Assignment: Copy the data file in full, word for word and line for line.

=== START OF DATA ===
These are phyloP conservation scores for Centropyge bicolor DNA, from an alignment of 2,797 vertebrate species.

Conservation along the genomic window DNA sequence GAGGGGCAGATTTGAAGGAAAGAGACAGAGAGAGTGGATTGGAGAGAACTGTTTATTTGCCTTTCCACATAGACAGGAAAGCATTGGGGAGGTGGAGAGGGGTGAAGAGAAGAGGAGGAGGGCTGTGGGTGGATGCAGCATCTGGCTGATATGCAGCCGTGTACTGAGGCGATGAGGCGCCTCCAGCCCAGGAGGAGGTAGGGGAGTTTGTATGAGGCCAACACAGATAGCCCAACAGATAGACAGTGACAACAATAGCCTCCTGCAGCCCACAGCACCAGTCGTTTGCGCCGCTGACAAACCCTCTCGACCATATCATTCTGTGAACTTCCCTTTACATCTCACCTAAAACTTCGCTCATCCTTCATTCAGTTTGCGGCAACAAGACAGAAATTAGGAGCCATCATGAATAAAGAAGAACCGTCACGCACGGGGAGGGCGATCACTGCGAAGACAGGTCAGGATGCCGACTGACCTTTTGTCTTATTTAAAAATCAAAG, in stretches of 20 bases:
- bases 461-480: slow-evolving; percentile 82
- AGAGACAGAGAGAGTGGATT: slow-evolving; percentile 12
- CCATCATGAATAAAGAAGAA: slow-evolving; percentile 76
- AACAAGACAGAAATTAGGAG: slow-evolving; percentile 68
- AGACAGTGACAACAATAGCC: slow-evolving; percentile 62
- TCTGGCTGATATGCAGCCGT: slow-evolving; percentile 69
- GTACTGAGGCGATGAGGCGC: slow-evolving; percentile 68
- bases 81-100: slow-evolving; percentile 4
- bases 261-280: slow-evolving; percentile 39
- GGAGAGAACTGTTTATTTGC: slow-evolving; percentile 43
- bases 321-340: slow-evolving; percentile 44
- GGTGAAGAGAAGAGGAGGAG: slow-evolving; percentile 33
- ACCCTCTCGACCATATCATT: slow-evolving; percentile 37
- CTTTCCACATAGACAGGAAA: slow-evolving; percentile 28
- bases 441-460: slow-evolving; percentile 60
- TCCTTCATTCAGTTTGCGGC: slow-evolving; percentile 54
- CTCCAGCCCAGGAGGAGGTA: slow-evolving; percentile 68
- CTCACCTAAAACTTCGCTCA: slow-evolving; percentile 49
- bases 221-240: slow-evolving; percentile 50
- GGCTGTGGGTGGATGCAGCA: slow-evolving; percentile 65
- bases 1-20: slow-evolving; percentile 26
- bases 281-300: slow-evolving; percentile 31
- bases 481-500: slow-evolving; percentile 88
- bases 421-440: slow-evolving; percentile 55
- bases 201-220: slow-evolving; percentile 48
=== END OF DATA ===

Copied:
These are phyloP conservation scores for Centropyge bicolor DNA, from an alignment of 2,797 vertebrate species.

Conservation along the genomic window DNA sequence GAGGGGCAGATTTGAAGGAAAGAGACAGAGAGAGTGGATTGGAGAGAACTGTTTATTTGCCTTTCCACATAGACAGGAAAGCATTGGGGAGGTGGAGAGGGGTGAAGAGAAGAGGAGGAGGGCTGTGGGTGGATGCAGCATCTGGCTGATATGCAGCCGTGTACTGAGGCGATGAGGCGCCTCCAGCCCAGGAGGAGGTAGGGGAGTTTGTATGAGGCCAACACAGATAGCCCAACAGATAGACAGTGACAACAATAGCCTCCTGCAGCCCACAGCACCAGTCGTTTGCGCCGCTGACAAACCCTCTCGACCATATCATTCTGTGAACTTCCCTTTACATCTCACCTAAAACTTCGCTCATCCTTCATTCAGTTTGCGGCAACAAGACAGAAATTAGGAGCCATCATGAATAAAGAAGAACCGTCACGCACGGGGAGGGCGATCACTGCGAAGACAGGTCAGGATGCCGACTGACCTTTTGTCTTATTTAAAAATCAAAG, in stretches of 20 bases:
- bases 461-480: slow-evolving; percentile 82
- AGAGACAGAGAGAGTGGATT: slow-evolving; percentile 12
- CCATCATGAATAAAGAAGAA: slow-evolving; percentile 76
- AACAAGACAGAAATTAGGAG: slow-evolving; percentile 68
- AGACAGTGACAACAATAGCC: slow-evolving; percentile 62
- TCTGGCTGATATGCAGCCGT: slow-evolving; percentile 69
- GTACTGAGGCGATGAGGCGC: slow-evolving; percentile 68
- bases 81-100: slow-evolving; percentile 4
- bases 261-280: slow-evolving; percentile 39
- GGAGAGAACTGTTTATTTGC: slow-evolving; percentile 43
- bases 321-340: slow-evolving; percentile 44
- GGTGAAGAGAAGAGGAGGAG: slow-evolving; percentile 33
- ACCCTCTCGACCATATCATT: slow-evolving; percentile 37
- CTTTCCACATAGACAGGAAA: slow-evolving; percentile 28
- bases 441-460: slow-evolving; percentile 60
- TCCTTCATTCAGTTTGCGGC: slow-evolving; percentile 54
- CTCCAGCCCAGGAGGAGGTA: slow-evolving; percentile 68
- CTCACCTAAAACTTCGCTCA: slow-evolving; percentile 49
- bases 221-240: slow-evolving; percentile 50
- GGCTGTGGGTGGATGCAGCA: slow-evolving; percentile 65
- bases 1-20: slow-evolving; percentile 26
- bases 281-300: slow-evolving; percentile 31
- bases 481-500: slow-evolving; percentile 88
- bases 421-440: slow-evolving; percentile 55
- bases 201-220: slow-evolving; percentile 48